The paint problem
Lead improved paint’s performance; it made paint more durable, moisture-resistant, and faster-drying. That sounds pretty green. Unfortunately, lead also makes paint a human health hazard, particularly to kids. Not even close to green. Tiny amounts can permanently damage a child’s growing brain, resulting in IQ loss, learning disabilities, and behavioral problems. Contrary to the myth, kids don’t typically eat paint chips; they ingest lead dust from ordinary (and frequent) hand-to-mouth contact.
We have not used lead in residential paint since 1978, but an estimated 40% of the existing housing stock in the US contains lead-based paint on exposed surfaces. The older the home, the more likely it is to have lead-based paint. And although lead poisoning in children has dropped dramatically in recent years, the U.S. Center for Disease Control and Prevention reports that more than 250,000 children between 1 and 5 years old have elevated blood lead levels.
New EPA rule taking effect April 22, 2010
It’s called the Renovation, Repair, and Painting (RRP) rule, and it’s final. The rule applies to “target housing” — any residence built on or before December 31, 1977.
The rule means:
- 1. Renovation firms must be certified and pay a fee of $300 good for 5 years.
- 2. Renovators must be trained and certified by taking the 8-hour Lead Safety course.
- 3. Non-certified workers must work directly under a certified renovator and receive on-the-job training for work practices.
- 4. Lead-safe work practices (for set-up, prohibited practices, and clean-up) must be employed.
- 5. Renovators must educate homeowners and occupants about potential hazards of lead-based paint exposure (primarily by way of the Renovate Right pamphlet).
- 6. Renovators must document for each job how they complied with the rule and retain those records for three years in case they are audited by the EPA.
The first step for a renovation firm is to apply for certification with EPA. This may be done before any staff receive training, although the firm will have to use trained staff starting on 4/22. Firms should apply immediately as it will take several weeks for the EPA to process the application. Each job site that falls under the rule will need a trained individual, known as a certified renovator, assigned to it. A renovator gets certified by taking the one-day EPA/HUD Model Renovator Training Course and passing the same-day exam. The National Center for Healthy Housing (NCHH) posts a calendar of Lead Safety trainings nationwide. EPA lists all accredited trainers. Costs for the training vary but average about $200 – $250. Firms found not to be in compliance with the RRP rule may be subject to fines up to $37,500 per violation.
How the HUD rule compares to the new EPA rule
The HUD Lead Safe Housing Rule (LSHR) covers renovation in federally assisted or owned target housing. The LSHR is tougher than the EPA RRP in the following ways:
- 1. Training – either all workers must be certified or the lead renovator must also be a certified Lead Abatement Supervisor.
- 2. Preparation – Among other items, EPA-recognized lead paint test kits cannot be used; only a certified Lead Inspector can make the determination.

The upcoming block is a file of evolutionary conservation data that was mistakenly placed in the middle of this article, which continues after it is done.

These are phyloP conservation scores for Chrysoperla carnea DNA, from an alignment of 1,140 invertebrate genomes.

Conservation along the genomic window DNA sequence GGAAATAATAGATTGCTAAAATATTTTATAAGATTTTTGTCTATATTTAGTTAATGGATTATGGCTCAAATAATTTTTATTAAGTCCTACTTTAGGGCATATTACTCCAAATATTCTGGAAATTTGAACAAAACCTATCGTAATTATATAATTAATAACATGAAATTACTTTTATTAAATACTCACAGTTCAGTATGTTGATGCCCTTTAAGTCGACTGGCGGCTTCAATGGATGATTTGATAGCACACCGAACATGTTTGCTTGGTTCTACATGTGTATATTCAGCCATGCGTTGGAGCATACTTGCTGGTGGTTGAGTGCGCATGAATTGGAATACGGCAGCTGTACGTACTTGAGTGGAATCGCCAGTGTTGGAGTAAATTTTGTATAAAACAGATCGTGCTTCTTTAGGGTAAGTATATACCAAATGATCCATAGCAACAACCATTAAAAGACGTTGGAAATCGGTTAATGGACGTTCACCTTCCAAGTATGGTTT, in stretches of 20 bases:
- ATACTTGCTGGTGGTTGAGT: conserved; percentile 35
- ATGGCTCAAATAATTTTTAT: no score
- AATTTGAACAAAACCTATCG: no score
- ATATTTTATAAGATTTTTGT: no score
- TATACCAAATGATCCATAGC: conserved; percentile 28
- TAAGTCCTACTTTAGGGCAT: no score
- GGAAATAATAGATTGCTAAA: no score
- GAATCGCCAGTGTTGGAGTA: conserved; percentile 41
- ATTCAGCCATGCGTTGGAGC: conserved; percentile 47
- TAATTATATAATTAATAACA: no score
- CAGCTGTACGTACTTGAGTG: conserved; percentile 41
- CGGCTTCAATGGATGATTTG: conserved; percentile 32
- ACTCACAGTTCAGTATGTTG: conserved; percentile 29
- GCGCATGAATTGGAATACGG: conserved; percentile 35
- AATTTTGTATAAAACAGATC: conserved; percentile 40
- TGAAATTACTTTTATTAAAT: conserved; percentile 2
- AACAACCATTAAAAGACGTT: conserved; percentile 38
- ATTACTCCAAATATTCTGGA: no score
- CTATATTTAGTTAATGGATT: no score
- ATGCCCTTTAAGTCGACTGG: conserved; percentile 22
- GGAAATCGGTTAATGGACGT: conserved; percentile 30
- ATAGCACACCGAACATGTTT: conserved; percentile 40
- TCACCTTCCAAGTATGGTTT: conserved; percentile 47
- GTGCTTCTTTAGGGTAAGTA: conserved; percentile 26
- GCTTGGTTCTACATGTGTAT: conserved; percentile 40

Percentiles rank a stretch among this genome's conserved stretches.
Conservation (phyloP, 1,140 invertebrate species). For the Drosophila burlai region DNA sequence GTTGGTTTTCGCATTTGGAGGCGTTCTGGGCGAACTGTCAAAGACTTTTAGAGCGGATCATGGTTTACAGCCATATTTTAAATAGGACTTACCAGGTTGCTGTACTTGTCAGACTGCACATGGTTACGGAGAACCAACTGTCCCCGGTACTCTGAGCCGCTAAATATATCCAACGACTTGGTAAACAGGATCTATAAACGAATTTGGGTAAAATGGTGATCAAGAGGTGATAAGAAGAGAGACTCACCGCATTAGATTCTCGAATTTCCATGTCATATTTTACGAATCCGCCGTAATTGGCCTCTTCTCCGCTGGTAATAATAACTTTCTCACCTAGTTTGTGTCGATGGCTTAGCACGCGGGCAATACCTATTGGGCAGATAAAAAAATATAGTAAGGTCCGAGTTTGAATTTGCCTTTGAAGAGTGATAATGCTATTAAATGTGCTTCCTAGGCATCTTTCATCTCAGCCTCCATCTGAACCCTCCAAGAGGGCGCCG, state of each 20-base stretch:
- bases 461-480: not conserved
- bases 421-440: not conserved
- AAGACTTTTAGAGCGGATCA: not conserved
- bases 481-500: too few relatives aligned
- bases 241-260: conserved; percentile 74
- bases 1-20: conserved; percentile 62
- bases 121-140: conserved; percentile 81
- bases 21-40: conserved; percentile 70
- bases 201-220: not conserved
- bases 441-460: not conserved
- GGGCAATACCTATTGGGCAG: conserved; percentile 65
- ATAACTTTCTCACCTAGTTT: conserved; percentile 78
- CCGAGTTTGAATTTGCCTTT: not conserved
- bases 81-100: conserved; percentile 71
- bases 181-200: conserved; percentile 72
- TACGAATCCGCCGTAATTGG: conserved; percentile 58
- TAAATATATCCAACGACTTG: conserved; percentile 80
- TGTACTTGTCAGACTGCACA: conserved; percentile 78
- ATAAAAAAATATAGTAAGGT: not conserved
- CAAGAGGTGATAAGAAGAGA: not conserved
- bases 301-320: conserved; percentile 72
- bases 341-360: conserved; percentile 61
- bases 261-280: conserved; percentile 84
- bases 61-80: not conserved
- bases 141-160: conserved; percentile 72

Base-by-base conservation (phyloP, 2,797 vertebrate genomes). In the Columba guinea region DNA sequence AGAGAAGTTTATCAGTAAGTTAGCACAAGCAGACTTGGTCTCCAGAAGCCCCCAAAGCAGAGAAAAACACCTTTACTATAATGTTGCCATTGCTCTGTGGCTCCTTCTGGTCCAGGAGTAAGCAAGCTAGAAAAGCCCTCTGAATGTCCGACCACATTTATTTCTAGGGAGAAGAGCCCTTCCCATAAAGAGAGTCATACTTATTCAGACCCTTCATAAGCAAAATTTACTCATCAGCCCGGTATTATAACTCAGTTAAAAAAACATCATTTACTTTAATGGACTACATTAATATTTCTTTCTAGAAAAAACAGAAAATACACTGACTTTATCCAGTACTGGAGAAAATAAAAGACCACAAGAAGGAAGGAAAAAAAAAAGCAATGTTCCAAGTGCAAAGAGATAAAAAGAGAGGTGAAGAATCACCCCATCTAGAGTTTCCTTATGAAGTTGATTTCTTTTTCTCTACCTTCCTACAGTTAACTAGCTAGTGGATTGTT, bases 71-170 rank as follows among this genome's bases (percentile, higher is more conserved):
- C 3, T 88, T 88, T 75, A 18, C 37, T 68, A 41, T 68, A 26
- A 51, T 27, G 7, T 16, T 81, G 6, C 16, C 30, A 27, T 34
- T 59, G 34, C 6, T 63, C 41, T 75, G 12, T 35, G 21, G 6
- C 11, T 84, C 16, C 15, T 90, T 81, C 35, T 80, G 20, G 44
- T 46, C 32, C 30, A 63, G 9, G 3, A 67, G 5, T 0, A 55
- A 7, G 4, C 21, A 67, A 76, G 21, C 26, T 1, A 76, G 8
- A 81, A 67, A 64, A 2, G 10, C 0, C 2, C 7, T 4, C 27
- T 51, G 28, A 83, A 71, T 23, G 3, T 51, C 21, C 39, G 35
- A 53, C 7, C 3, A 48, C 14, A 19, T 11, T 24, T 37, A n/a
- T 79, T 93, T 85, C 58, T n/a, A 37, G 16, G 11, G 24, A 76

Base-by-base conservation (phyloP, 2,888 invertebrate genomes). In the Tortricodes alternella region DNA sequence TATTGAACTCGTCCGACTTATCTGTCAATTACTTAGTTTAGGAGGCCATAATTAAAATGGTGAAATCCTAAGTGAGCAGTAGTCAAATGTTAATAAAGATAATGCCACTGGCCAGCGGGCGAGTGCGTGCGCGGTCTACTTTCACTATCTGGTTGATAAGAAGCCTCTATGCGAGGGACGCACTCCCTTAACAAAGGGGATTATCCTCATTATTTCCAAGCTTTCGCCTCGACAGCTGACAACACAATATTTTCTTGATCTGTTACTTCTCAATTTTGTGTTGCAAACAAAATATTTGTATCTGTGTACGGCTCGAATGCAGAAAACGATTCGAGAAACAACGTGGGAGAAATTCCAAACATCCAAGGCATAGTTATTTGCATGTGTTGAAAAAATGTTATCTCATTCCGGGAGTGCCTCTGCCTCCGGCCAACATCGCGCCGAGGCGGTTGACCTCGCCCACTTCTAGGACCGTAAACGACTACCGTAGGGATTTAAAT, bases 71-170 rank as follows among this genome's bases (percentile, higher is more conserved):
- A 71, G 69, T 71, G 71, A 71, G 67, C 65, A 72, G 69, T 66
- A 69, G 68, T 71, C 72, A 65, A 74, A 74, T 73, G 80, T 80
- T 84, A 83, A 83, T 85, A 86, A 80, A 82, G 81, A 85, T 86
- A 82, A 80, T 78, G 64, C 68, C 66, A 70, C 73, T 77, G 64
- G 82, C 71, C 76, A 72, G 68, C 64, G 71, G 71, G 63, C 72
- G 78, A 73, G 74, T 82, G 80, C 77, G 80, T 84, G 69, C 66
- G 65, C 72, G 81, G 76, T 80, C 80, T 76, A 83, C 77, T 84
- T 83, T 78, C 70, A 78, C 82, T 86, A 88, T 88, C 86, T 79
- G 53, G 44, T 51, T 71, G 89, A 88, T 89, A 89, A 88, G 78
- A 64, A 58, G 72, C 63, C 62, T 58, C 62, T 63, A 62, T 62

- 3. Prohibited practices – There are three more prohibited practices in addition to the 3 EPA RRP prohibited practices.
- 4. Minimum area threshold – HUD has a smaller affected area for interior work than EPA for minor repair and maintenance.
- 5. Clearance testing – HUD does not accept visual inspection by the certified Renovator (essentially self-clearance) but requires an independent certified clearance.
- 6. Notification – HUD requires pre- and post-work notification to all occupants; the EPA RRP only requires notifications to owners.
There is a handy summary table of these differences in Appendix 2 of the Model Certified Renovator Initial Training Course Student Manual and additional information on HUD’s website.
The added cost of the new rules
There is considerable debate about just how much cost the new rules add to renovation work. EPA estimates of added lead-safe costs per job range from just $8 to $167 (excluding exterior work that requires vertical containment), in large part because many renovation contractors already do some of the required work practices. Some remodeling contractors interviewed by Remodeling magazine think that total incremental costs of complying with the RRP rule could be as much as 10 times higher than EPA estimates.
Dwight Holmes, a remodeler in Brattleboro, VT who very recently took the Certified Renovator’s training, offered this perspective: “It will take several jobs to see how efficiently I can integrate the new work practices. It’s clear that EPA worked hard to balance cost with benefit with this rule, but I can’t imagine the added costs being anywhere near as low as the EPA estimates.”
It’s important to note that there is cost to NOT more carefully managing lead paint dust during renovation: the potential lead poisoning of children, families, and workers. Enforcement of the EPA RRP rule will be an important fairness issue as some renovation firms completely and consistently follow the new rule while others compete unfairly by not fully embracing all of the elements of the new rule.
For work within the Neighborhood Stabilization Program, HUD is encouraging the combination of NSP allocations with Lead Hazard Control Grants. In this way, many costs associated with lead-safe activities can be leveraged synergistically. And for those already complying with HUD requirements, the additional burden of EPA’s rules will be minimal.